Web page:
Transition Year students are to be given classes on the importance of sexual consent under a new scheme aimed at challenging young people's preconceptions.
The aim of the course, which will be taught over six two-hour classes, is to give students the knowledge and tools to be able to give informed consent.
The sessions will allow students to get involved in the discussion through debates and exercises.
The classes will also explore a number of ways to prevent sexual violence as well as possible ways to deal with challenging behaviour.
The move had been welcomed by Children's Minister Katherine Zappone, who told The Irish Independent: "The #MeToo campaign made 2017 a watershed year in terms of raising awareness about sexual harassment, abuse and violence."
"However, raising awareness is not enough. We must also act," she said.
"I will be encouraging Tusla, frontline services and our youth organisations to engage further to see if other ways can be found to reach more teenagers.
"It is my goal that the experiences we gain in the coming months will also be used to introduce this education into the mainstream syllabus, making it available to every young person in the country."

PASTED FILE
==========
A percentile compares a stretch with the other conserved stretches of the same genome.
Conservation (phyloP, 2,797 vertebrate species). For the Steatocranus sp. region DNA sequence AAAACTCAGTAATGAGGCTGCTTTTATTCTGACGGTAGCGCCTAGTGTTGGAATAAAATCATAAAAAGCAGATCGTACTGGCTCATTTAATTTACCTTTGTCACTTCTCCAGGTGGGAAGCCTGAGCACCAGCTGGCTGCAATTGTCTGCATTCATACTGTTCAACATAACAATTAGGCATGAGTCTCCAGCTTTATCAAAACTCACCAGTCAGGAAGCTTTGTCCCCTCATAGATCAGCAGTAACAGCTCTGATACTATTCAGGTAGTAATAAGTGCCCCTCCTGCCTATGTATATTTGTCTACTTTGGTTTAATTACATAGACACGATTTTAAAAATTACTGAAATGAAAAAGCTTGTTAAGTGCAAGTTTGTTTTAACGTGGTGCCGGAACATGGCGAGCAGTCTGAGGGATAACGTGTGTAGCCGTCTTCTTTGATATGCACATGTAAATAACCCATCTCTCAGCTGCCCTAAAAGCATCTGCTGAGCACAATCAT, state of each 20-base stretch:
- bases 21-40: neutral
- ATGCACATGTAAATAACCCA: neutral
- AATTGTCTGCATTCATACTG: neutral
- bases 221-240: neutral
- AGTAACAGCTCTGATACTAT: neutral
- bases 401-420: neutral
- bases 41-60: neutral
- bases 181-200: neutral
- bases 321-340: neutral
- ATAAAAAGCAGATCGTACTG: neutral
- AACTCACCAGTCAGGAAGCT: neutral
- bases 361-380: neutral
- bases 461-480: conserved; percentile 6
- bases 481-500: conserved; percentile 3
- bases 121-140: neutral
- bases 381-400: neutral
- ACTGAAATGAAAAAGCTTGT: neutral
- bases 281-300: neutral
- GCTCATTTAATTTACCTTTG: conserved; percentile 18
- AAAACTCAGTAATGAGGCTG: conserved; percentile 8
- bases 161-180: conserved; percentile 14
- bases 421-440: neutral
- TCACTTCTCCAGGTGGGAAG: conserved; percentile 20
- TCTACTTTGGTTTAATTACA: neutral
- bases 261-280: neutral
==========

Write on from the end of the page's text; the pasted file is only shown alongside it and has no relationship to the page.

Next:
Ireland mainly sticks to core subjects, even in transition year when students have the freedom to test various modules.
But something that has never popped up before is fishing on the curriculum.
Yep, transition year students from CBS James Street in Dublin are taking part in a new joint initiative by Inland Fisheries Ireland and eir which involves classroom lessons, fieldwork studies and practical exercises on fly fishing.
According to The Journal, it aims to teach students about fly fishing with the hopes of making it into to a lifelong hobby for them.
In recent weeks the students enjoyed class trips to Annamoe Trout Fishery in Wicklow and Courtlough Fishery in Balbriggan, where they practiced their rod skills and fished for rainbow trout using the methods that they have been taught in class.
Suzanne Campion, Head of Business Development with Inland Fisheries said: “We hope that the lessons learnt on important issues such as conservation and environmental protection will stay with students through life and that ultimately they will become custodians of our rivers and lakes.
"We also endeavour to get them hooked on fishing for life so it was fantastic to see a huge amount of skill evident in this group.”
Would you have fancied taking on this subject when you were in school?